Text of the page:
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1 Local Warehouse Cooking and Food- Food Writing

American Terroir: Savoring the Flavors of Our Woods, Waters, and Fields

by

American Terroir: Savoring the Flavors of Our Woods, Waters, and Fields Cover

 

Synopses & Reviews

Publisher Comments:

Why does honey from the tupelo-lined banks of the Apalachicola River have a kick of cinnamon unlike any other? Why is salmon from Alaska's Yukon River the richest in the world? Why does one underground cave in Greensboro, Vermont, produce many of the country's most intense cheeses? The answer is terroir (tare-WAHR), the "taste of place." Originally used by the French to describe the way local conditions such as soil and climate affect the flavor of a wine, terroir has been little understood (and often mispronounced) by Americans, until now. For those who have embraced the local food movement, American Terroir will share the best of America's bounty and explain why place matters. It will be the first guide to the "flavor landscapes" of some of our most iconic foods, including apples, honey, maple syrup, coffee, oysters, salmon, wild mushrooms, wine, cheese, and chocolate. With equally iconic recipes by the author and important local chefs, and a complete resource section for finding place-specific foods, American Terroir is the perfect companion for any self-respecting locavore.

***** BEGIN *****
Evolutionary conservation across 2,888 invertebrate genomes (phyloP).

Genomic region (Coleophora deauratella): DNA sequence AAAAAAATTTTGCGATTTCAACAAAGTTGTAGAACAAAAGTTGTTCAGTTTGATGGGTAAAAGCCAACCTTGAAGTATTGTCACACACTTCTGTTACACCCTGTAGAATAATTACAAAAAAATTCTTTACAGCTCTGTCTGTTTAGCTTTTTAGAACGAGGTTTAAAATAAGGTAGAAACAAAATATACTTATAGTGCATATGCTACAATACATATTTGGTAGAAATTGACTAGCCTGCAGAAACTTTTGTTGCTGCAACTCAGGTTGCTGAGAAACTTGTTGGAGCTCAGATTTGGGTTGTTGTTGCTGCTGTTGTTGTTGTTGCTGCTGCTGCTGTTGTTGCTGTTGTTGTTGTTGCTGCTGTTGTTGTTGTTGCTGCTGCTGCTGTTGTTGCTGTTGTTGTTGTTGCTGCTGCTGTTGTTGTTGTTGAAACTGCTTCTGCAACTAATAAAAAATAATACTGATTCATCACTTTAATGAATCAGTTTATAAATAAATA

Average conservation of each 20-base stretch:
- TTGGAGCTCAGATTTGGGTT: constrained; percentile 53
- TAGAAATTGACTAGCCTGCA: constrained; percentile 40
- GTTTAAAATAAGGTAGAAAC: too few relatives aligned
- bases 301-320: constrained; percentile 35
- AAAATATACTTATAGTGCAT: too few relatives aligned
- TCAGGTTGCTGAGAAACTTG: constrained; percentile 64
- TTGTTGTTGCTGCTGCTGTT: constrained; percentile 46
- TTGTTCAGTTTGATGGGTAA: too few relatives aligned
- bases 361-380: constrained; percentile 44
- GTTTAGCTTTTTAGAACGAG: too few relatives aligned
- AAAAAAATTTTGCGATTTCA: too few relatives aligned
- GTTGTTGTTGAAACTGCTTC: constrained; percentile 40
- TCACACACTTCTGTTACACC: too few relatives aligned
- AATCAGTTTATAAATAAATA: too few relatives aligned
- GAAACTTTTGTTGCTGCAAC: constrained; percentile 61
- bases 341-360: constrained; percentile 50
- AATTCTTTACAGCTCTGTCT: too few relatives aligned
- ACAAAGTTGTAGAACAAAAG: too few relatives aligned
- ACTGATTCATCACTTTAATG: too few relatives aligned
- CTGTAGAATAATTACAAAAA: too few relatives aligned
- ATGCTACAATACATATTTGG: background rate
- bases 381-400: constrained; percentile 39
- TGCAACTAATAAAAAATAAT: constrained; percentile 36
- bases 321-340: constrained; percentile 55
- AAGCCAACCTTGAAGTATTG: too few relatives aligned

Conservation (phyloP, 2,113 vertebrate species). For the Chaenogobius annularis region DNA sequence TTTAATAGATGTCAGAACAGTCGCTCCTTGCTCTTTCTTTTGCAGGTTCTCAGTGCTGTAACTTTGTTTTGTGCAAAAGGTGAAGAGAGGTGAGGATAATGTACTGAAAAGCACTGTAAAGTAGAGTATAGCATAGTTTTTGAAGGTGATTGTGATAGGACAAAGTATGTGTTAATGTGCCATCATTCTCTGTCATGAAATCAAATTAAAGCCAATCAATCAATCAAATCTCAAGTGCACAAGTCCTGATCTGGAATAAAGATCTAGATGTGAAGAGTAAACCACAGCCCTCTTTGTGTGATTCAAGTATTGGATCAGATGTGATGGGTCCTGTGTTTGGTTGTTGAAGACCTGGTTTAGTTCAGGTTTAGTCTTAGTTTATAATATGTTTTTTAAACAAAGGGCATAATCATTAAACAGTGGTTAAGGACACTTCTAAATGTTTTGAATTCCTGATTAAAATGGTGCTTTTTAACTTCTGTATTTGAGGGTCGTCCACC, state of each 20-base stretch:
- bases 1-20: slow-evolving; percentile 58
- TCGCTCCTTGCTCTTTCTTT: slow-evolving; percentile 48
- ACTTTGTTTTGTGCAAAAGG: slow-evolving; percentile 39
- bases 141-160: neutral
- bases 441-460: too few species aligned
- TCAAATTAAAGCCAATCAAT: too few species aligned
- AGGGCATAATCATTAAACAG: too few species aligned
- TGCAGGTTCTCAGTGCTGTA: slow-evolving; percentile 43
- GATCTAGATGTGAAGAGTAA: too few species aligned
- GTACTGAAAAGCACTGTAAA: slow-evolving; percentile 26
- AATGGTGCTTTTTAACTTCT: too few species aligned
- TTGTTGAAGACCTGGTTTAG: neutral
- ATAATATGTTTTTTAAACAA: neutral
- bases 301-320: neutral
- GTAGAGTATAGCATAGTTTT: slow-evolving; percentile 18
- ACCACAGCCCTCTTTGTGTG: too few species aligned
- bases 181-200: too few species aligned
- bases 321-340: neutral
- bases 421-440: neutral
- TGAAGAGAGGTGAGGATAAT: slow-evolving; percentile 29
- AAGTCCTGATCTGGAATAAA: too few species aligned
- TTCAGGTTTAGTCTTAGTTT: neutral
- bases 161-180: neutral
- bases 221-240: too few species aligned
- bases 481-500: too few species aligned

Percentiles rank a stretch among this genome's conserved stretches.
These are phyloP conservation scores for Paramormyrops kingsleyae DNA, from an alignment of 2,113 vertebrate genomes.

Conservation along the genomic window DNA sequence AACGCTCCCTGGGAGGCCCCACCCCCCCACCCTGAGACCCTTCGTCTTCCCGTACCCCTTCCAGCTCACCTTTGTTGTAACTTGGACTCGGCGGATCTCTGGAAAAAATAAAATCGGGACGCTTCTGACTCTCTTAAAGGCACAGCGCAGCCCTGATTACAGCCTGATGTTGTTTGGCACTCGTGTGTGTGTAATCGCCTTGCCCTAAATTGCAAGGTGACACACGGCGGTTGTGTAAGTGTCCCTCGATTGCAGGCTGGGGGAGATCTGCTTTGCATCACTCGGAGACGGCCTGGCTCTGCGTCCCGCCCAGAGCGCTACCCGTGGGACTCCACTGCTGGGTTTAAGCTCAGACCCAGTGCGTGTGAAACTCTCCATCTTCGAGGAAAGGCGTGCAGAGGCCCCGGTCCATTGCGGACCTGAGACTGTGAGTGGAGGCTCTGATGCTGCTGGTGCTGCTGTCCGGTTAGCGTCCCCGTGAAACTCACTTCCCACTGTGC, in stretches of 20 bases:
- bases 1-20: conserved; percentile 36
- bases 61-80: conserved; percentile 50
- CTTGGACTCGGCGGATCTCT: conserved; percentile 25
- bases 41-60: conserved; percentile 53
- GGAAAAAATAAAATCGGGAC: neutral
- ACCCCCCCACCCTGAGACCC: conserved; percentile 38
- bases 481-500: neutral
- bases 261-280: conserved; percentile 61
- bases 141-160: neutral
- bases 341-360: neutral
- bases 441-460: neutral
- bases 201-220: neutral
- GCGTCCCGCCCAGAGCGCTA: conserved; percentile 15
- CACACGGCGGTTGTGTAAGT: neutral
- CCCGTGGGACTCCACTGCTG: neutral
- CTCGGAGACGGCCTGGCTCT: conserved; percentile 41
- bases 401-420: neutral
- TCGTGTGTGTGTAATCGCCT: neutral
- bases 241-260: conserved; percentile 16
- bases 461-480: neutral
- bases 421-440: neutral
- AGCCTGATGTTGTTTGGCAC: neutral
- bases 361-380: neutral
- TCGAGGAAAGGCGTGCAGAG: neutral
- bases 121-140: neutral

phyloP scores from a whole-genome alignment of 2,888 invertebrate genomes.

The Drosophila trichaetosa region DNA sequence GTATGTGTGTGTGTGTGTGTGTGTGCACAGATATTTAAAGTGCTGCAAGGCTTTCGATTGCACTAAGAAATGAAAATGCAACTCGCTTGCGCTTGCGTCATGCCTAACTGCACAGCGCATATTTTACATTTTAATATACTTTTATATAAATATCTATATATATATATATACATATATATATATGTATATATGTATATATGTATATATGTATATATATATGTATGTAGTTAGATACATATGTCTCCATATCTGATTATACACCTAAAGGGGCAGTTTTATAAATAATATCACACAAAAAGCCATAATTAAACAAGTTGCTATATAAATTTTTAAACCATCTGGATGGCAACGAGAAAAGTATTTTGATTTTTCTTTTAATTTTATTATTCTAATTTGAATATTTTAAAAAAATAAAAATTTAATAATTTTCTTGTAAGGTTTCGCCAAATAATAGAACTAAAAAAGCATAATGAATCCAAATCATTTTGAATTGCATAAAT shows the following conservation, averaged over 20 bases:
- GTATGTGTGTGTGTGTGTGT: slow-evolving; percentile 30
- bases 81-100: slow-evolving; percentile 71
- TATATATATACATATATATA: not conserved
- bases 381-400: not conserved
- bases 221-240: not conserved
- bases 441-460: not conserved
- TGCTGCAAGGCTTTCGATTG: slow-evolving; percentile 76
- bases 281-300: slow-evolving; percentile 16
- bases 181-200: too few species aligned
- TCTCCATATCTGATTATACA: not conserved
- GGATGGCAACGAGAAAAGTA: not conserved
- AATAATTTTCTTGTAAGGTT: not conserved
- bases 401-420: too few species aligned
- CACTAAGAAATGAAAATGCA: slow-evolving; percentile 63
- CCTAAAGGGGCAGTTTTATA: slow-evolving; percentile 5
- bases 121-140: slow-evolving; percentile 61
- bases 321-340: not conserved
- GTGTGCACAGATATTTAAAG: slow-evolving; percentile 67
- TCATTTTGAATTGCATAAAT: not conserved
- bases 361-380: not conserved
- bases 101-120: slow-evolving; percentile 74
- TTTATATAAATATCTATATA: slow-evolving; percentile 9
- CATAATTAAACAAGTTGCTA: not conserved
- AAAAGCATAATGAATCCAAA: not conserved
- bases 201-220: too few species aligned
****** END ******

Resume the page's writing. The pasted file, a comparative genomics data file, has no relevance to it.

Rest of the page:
Synopsis:

"Terroir" is French for taste of place. In this book, a James Beard Award-winning author explores many of the North American foods that depend on place for their unique flavor, including salmon from Alaska's Yukon River and honey from the tupelo-lined banks of the Apalachicola River.

Synopsis: